I'm looking for ideas from anyone on a good herbs/spices combination for a roast I plan to put in the crock pot. I've got my celery, onion, mushrooms and peppers on standby along with beef or chicken stock. Who wants to throw in the towel for a great suggestion?
Why not make a bed of your celery, onion, mushrooms and sliced peppers to lay the beef roast on after you rub it with a herb butter mix- say oregano, thyme, and garlic with cracked black pepper.
If you are so inclined you could add a splash of red wine.
Then cook on low for 6-8 hours.
I agree with the "low and slow" method. I recently cooked a top round by giving it a dry rub of black pepper, followed that by wrapping it in aluminum foil, then put it in the oven for eight hours at 200 degrees.
What came out was medium well (I will go for less time the next go-round) and absolutely delicious. I ate it for lunch and dinner for the next few days.
When you say roast, I assume you mean chicken?.....well, here are some ideas for chicken.....
You could rub herbes de provence into the skin, this is a dry mix of several herbs including basil, bay leaf, lavender, marjoram, orange peel, rosemary and thyme. This would be great if you are doing a 'dry' roast.
Slices of garlic inserted into holes in the skin is what I usually do. I put a sliced lemon inside the bird to keep the whole thing moist.
For a more exotic taste you could pierce a few whole cloves into the skin or place a couple of star anise inside (goes well with sliced oranges inside the bird and spoonful of orange marmalade in the gravy). Poivrons Vert or Rose (Green or Pink peppercorns can add a delicate flavor too)
The most wonderful aroma comes from a woody herb such as fresh thyme or rosemary laid inside and over the skin in whole sprigs, if you can find lemon thyme this will go beautifully with a whole lemon inside the fowl. If you wrap the whole thing before cooking the flavours will intensify. Tarragon is another classic poultry herb, again in whole sprigs laid over the chicken. My mother used to cook chicken with lovage - called Ache de Montagne here in the Alps, if you can find handfuls of it to stuff the chicken with, it will impart a wonderful celerish taste to the meat and gravy.
A good rub of celtic sea salt crisps up the skin too.
I sometimes use apple slices and cinnamon, sounds weird but it is delicious and if you combine that with cider (a cupful or two splashed over the bird before cooking) this really gets the aromas going.
You can also pack hay around the chicken, it keeps it incredibly moist - before you put it into the slow cooker, slather the chicken with fat and the herbs you have chosen, lay a bed of hay in the crock pot, nestle the bird in the hay and cover again with more hay. Make sure if this goes in the oven that no hay is protruding from the lid of the pot as this will catch fire. Cook on a low heat and make sure to let the bird rest for 20 minutes in the hay after you bring it out of the oven/slow cooker. The hay will have charred against the chicken, just scrap it off and carve the bird in the usual way. Here is a recipe that uses hay and pastry, but you do not eat the pastry, it is used to seal in the aromas of the cooked chicken. If the hay is sweet and grassy it gives the chicken the most amazing 'meadowy' aroma......you can buy hay at the pet shop.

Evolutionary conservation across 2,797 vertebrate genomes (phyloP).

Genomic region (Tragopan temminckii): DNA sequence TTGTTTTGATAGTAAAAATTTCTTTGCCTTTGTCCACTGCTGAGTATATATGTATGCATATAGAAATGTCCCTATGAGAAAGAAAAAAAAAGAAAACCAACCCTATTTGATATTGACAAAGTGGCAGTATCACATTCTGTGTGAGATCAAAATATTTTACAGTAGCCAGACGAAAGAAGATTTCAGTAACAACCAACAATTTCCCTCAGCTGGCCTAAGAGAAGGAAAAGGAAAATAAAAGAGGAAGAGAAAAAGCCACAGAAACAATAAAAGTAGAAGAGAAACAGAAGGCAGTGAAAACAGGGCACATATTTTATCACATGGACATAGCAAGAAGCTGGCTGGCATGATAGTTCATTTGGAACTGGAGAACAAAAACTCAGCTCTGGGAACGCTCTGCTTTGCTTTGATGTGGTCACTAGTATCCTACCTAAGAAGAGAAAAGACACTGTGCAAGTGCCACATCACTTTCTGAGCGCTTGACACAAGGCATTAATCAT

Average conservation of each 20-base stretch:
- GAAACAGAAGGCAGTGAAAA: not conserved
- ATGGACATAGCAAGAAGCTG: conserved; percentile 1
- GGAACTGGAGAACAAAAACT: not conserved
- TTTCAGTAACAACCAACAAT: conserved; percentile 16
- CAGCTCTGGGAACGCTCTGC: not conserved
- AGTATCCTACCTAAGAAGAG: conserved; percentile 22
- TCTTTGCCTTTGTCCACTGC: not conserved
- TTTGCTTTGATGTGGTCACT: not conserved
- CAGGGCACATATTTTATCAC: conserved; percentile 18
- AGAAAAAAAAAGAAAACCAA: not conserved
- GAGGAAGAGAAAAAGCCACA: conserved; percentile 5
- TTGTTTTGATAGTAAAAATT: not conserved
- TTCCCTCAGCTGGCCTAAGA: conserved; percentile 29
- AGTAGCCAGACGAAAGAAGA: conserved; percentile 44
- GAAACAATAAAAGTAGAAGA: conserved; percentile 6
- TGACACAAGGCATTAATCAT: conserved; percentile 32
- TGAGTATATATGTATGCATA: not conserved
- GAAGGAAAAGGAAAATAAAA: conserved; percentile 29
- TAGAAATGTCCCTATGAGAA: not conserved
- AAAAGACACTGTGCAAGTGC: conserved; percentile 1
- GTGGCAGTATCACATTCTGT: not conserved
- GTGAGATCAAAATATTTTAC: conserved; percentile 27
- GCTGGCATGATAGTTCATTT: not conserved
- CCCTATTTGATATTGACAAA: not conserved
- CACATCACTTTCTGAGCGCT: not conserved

bon apetit, let us know what you decide to roast and if it is beef, well, I can offer more suggestions!!
And better yet, skip the crock pot. Do a spice rub on the roast, stick it in a pan, and put it in a 350F oven for about 20 minutes to sear it, then turn the heat down low- say 150-200F, and leave it in there all day.
It is the most succulent roast meat you will ever eat. Low and slow is the way to go!
Another vote for low and slow. I also agree that starting off with a high heat first to start the fat running is a good idea, although some people recommend cooking long and slow first and then turning up the heat to sear the outside. I don't know what the thinking behind the latter strategy is, but would be interested to hear the pros/cons.
I would also recommend throwing some garlic in there, along with the other vegetables. Being liberal with the garlic/wine/herbs is also a good idea if you're worried about reducing AGE and ALE. Some carrot/squash (depending on how many carbs you want) would also be good, especially then they cook in the fat from the meat.
Personally, I'm going to cook a large joint of lamb using the same method today, which will hopefully see me through the first couple of days of the week. Herbs of choice being lots of rosemary and coriander (I'm out of mint, and I find the flavour doesn't hold up so well during long cooking times). Ordinarily I would make lots of incisions in the meat and tuck garlic in there, but I find that garlic doesn't keep that well once cooked.
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